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More Deck Fiberglassing and Preparing for another hurricane

This year has been a crazy hurricane season, to say the least.  Harvey to the West, Irma to the East, I feel like I am stuck in the middle.  So it was not a real surprise when Nate was coming straight down the middle of the lane for the strike into New Orleans area.

Now lucky for us, it changed a little bit and went east of us, which means we were on the good side of the hurricane in the northern hemisphere and we were west of it.

That doesn’t mean we weren’t preparing for it a few days ahead of the storm.  Here is what we did to prepare, keeping in mind we are in a pretty good hurricane hole marina.  It has a lot of trees around it, is far enough up a river to avoid some of the violent surges even though we see rising water.

  • Removed the Sun Awning from the boat.  We have a cover that goes from the Bow sprit all the way back to the mizzen mast which puts it at about 44 feet long and 15 feet wide.  (Quiet the sail to leave up)
  • We decided not to take the sails off the boat, but rather wrap the sail covers with a classic wrapping knot.  I start with a bowline around the mast and bulk of the sail holding it forward against the mast.  I then spiral around the boom and sail with a half knot at each wrap before moving 2 feet aft on the boom and repeating.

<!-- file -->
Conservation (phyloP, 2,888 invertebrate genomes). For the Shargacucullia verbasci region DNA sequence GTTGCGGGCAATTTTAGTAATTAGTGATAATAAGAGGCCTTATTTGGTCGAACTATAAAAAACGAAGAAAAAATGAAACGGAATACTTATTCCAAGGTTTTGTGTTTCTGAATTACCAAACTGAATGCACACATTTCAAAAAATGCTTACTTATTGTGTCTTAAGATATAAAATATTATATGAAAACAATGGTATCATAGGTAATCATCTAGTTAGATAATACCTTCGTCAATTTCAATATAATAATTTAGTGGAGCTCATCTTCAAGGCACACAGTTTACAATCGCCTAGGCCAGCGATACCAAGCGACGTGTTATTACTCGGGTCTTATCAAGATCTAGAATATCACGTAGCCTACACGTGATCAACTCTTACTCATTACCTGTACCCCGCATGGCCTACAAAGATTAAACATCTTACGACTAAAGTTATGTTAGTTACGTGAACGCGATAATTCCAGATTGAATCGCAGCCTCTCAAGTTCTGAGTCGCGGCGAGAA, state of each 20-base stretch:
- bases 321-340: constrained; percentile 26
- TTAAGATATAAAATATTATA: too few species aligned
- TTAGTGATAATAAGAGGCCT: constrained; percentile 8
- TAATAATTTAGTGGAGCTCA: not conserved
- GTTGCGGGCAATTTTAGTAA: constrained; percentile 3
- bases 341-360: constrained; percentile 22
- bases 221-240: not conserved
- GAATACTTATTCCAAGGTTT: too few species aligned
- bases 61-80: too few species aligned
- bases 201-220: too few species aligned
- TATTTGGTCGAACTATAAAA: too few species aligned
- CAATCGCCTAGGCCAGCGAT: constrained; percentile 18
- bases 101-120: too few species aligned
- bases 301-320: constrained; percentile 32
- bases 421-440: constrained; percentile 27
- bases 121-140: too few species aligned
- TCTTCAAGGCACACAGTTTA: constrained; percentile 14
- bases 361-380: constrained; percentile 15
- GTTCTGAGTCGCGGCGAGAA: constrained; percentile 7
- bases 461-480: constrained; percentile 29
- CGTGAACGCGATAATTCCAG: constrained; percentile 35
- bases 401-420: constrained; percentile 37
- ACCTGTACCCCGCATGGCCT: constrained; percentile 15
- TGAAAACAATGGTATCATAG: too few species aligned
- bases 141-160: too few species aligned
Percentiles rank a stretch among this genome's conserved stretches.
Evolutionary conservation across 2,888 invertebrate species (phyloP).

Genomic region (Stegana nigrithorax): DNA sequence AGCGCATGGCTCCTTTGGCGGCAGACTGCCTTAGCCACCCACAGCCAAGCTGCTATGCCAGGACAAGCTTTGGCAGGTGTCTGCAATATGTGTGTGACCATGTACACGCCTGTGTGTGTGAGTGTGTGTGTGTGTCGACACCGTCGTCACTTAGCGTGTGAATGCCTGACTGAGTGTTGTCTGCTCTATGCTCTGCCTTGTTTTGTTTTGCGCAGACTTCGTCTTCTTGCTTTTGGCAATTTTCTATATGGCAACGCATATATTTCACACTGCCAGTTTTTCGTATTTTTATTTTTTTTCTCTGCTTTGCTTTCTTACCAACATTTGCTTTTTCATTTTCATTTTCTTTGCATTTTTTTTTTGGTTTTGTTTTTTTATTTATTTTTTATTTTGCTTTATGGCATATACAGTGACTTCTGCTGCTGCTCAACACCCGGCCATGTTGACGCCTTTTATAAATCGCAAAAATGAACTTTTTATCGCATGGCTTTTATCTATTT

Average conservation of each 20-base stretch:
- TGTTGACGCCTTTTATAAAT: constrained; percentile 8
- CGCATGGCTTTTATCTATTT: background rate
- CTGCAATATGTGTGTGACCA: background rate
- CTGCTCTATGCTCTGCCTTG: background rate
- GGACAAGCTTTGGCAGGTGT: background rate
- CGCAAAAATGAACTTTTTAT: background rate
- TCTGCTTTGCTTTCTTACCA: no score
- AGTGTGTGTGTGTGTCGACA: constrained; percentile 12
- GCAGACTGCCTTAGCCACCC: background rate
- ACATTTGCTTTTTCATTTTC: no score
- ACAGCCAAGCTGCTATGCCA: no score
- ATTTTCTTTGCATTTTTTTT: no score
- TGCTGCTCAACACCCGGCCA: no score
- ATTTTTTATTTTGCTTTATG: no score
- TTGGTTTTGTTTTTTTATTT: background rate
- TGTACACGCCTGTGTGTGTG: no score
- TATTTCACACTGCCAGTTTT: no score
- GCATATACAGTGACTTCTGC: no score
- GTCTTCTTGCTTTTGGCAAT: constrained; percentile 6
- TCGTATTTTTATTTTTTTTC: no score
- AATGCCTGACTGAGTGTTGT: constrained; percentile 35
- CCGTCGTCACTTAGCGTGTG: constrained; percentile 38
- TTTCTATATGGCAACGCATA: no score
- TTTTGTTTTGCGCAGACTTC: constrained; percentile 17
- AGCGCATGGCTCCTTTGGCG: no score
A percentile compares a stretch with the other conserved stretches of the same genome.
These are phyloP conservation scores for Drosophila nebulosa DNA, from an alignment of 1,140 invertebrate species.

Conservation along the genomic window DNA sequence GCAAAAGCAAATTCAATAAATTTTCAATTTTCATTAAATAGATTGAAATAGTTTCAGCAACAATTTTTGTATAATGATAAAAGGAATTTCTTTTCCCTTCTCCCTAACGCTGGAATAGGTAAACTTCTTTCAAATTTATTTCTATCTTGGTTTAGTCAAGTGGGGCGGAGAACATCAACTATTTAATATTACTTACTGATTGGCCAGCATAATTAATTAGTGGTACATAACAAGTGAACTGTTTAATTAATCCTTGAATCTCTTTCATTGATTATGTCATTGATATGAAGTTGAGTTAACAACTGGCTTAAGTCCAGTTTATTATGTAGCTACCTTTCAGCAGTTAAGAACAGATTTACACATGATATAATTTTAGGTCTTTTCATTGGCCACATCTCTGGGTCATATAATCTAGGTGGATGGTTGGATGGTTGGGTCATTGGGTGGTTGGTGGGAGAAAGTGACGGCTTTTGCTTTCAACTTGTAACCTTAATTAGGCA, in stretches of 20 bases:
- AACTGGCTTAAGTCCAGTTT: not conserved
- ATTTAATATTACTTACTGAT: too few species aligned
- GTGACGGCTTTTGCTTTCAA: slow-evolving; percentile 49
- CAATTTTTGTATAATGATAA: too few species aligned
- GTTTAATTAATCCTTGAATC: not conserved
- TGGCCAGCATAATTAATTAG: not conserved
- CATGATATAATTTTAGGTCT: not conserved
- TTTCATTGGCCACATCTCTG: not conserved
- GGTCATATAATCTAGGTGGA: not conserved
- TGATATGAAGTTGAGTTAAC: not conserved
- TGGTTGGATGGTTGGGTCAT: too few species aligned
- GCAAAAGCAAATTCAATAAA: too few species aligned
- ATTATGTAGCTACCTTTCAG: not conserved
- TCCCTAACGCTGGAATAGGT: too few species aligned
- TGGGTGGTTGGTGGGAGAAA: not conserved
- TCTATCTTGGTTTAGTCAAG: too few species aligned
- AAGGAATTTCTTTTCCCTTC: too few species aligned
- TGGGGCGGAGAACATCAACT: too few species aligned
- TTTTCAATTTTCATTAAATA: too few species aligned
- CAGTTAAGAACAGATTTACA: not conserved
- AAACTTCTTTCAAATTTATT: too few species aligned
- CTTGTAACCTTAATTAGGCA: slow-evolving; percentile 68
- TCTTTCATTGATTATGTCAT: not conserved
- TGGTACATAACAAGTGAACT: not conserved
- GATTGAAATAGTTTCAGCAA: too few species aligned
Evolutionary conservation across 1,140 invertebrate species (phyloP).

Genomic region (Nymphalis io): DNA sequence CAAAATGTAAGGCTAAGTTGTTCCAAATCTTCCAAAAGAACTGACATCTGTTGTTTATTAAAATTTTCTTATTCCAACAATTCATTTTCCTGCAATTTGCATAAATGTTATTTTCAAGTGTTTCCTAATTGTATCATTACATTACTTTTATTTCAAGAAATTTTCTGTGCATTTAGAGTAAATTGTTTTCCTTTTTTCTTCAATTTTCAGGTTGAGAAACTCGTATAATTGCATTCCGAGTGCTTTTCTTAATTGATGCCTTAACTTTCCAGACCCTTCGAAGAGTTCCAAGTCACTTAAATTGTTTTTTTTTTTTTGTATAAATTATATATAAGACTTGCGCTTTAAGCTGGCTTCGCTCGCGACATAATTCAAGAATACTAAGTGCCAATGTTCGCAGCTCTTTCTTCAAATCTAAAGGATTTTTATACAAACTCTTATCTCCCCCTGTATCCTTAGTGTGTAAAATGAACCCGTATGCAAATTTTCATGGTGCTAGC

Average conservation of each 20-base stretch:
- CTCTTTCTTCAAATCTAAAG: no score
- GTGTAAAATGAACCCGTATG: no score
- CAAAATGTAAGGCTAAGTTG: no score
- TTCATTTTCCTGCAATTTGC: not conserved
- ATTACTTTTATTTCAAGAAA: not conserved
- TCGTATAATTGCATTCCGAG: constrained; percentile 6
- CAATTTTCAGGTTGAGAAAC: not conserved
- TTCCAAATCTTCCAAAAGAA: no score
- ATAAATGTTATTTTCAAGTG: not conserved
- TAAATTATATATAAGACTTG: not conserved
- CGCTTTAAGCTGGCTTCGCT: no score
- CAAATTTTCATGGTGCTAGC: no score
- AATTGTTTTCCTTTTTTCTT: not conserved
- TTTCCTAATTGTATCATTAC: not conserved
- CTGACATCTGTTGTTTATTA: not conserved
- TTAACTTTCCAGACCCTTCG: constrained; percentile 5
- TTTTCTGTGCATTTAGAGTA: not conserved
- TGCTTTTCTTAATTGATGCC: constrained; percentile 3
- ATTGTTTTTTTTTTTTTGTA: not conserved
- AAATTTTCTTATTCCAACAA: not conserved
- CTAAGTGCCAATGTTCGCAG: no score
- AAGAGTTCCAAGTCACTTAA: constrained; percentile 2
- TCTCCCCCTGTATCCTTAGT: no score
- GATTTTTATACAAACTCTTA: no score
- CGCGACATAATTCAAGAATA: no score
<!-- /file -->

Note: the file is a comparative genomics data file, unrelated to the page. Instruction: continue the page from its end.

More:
• I always tie the booms down to cleats as well so the main sheet is not the only thing holding the boom in place
  • Chasity on BowI wrapped the roller furling (since this was projected to be Cat 1 or maybe 2, I decided to leave the roller furling up and had it wrapped well, however anything more and the sails would have all come down
  • We removed the biminis and stored all canvas below.
  • Water tanks were all filled
  • Generator tested and ensure it was ready to go if needed (and have extra fuel if needed. On one of our boats we have a gas generator so filled gas cans to be able to run power if needed)
  • Double tied all dock lines by running additional lines to different security points on the boat and docks so a broken line or pilon doesn’t free the entire boat.
  • Remove or tie down anything that is on deck that could become a projectile.
  • Raise or rig “Banger Boards” that prevent the boat from floating over on top of the dock if the water were to flood above them.

With all this prep, in the end, we didn’t see much wind and frankly, we had some surge but have seen worse during non-named storms.  We were lucky and now are just putting everything back the way it was since the storm came and went with no incident.

We also added some layers of fiberglass to the deck where the core was replaced and are happy with the solid repair.  See the video below.

Lastly, we celebrated a great American and man in Daniel Dain Senior.  Dan passed away and had a lovely military funeral with a 21 gun salute, flag folding ceremony and a presentation of the flag to the next of Kin.

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